Quantum transport simulations of graphene nanoribbon devices using Dirac equation calibrated with tight-binding π-bond model.

Chin SK, Lam KT, Seah D, Liang G - Nanoscale Res Lett (2012)

The total computing time for calculating a series of (E) for all relevant modes in - 1 ≤ E ≤ 1 eV with 0.001 eV spacing using analytic (○) and iterative (Δ) methods in the TBDE model for different GNR width. The iterative method takes about 40 × longer than that of analytic method. Included for comparison is the total time to calculate the corresponding surface Green's functions calculated using iterative method in the TB-π model (◊).
© Copyright Policy - open-access
Related In: Results  -  Collection

License
Show All Figures
getmorefigures.php?uid=PMC3368727&req=5

Figure 2: The total computing time for calculating a series of (E) for all relevant modes in - 1 ≤ E ≤ 1 eV with 0.001 eV spacing using analytic (○) and iterative (Δ) methods in the TBDE model for different GNR width. The iterative method takes about 40 × longer than that of analytic method. Included for comparison is the total time to calculate the corresponding surface Green's functions calculated using iterative method in the TB-π model (◊).
Mentions: In the past, (6)-(13) are evaluated iteratively to calculate , and hence Σ[s, d] [13,17]. In this study, we have shown that (6)-(13) can be solved analytically for the Dirac form in (2) and that significant computational saving and accuracy can therefore be achieved by directly using (18) instead of numerically iterating (6)-(13). Figure 2 shows that the total computing time to calculate all the relevant modes of (E) for E ∈ [-1,1] eV with spacing of 0.001 eV via analytical, i.e., (17), and iterative means, i.e., (6)-(13) for a range of GNR width on a typical duo core PC using MATLAB. The time needed to calculate using the iterative method is about 40× larger than that of the analytic method over the entire range of the GNR width considered. In general, it is observed that the computing time increases with the GNR width for both analytical and iterative methods because the number of modes also increases with the width. (See Table 1.) Figure 2 also shows, as a comparison, the corresponding total computing time for calculating the all relevant surface Green's functions (via iterative method) for the same set of GNR width in TB-π model. This time is much larger than that of the TBDE, between about 100× (at 1.1 nm width) and 455× (for 3.8 nm width) that of the analytic method of TBDE. Therefore the computational saving from using our analytic results for the surface Green's function, (17), is compelling. The computing saving will be even more apparent in more realistic quantum transport calculations in which the NEGF and Poisson equation are solved iteratively to achieve self-consistent solutions.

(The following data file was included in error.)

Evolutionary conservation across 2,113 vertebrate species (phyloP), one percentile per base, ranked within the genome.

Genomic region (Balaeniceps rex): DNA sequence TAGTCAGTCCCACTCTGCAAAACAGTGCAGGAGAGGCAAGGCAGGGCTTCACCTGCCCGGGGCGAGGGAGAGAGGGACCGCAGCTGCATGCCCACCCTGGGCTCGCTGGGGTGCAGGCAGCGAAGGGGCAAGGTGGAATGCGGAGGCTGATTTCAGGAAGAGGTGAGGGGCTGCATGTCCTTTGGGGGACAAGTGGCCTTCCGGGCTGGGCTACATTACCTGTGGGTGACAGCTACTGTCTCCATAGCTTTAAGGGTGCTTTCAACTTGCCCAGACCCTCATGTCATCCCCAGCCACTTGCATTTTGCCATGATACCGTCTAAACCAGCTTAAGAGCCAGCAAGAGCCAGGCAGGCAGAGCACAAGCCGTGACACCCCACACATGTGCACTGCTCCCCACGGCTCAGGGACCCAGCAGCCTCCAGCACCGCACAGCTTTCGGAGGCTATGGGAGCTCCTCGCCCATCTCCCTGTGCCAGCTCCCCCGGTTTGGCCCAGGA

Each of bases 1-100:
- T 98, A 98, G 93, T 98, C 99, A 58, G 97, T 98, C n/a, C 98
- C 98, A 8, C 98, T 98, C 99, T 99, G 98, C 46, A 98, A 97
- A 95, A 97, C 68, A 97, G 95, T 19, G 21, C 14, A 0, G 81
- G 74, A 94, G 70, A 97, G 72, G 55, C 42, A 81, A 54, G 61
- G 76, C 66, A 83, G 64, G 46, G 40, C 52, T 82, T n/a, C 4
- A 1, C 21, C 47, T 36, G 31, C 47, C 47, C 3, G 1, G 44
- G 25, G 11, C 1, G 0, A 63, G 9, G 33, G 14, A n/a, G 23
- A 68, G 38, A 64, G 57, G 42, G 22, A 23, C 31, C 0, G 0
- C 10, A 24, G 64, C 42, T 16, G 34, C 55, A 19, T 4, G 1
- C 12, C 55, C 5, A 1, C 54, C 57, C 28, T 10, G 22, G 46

Bottom Line: The approach has the advantage of the computational efficiency of the Dirac equation and still captures sufficient quantitative details of the bandstructure from the tight-binding π-bond model for graphene.We demonstrate how the exact self-energies due to the leads can be calculated in the NEGF-Dirac model.We apply our approach to GNR systems of different widths subjecting to different potential profiles to characterize their device physics.

View Article: PubMed Central - HTML - PubMed

Affiliation: Institute of High Performance Computing, A*STAR, 1 Fusionopolis Way, #16-16 Connexis, Singapore 138632, Singapore. chinsk@ihpc.a-star.edu.sg.

ABSTRACT
We present an efficient approach to study the carrier transport in graphene nanoribbon (GNR) devices using the non-equilibrium Green's function approach (NEGF) based on the Dirac equation calibrated to the tight-binding π-bond model for graphene. The approach has the advantage of the computational efficiency of the Dirac equation and still captures sufficient quantitative details of the bandstructure from the tight-binding π-bond model for graphene. We demonstrate how the exact self-energies due to the leads can be calculated in the NEGF-Dirac model. We apply our approach to GNR systems of different widths subjecting to different potential profiles to characterize their device physics. Specifically, the validity and accuracy of our approach will be demonstrated by benchmarking the density of states and transmissions characteristics with that of the more expensive transport calculations for the tight-binding π-bond model.

No MeSH data available.


Related in: MedlinePlus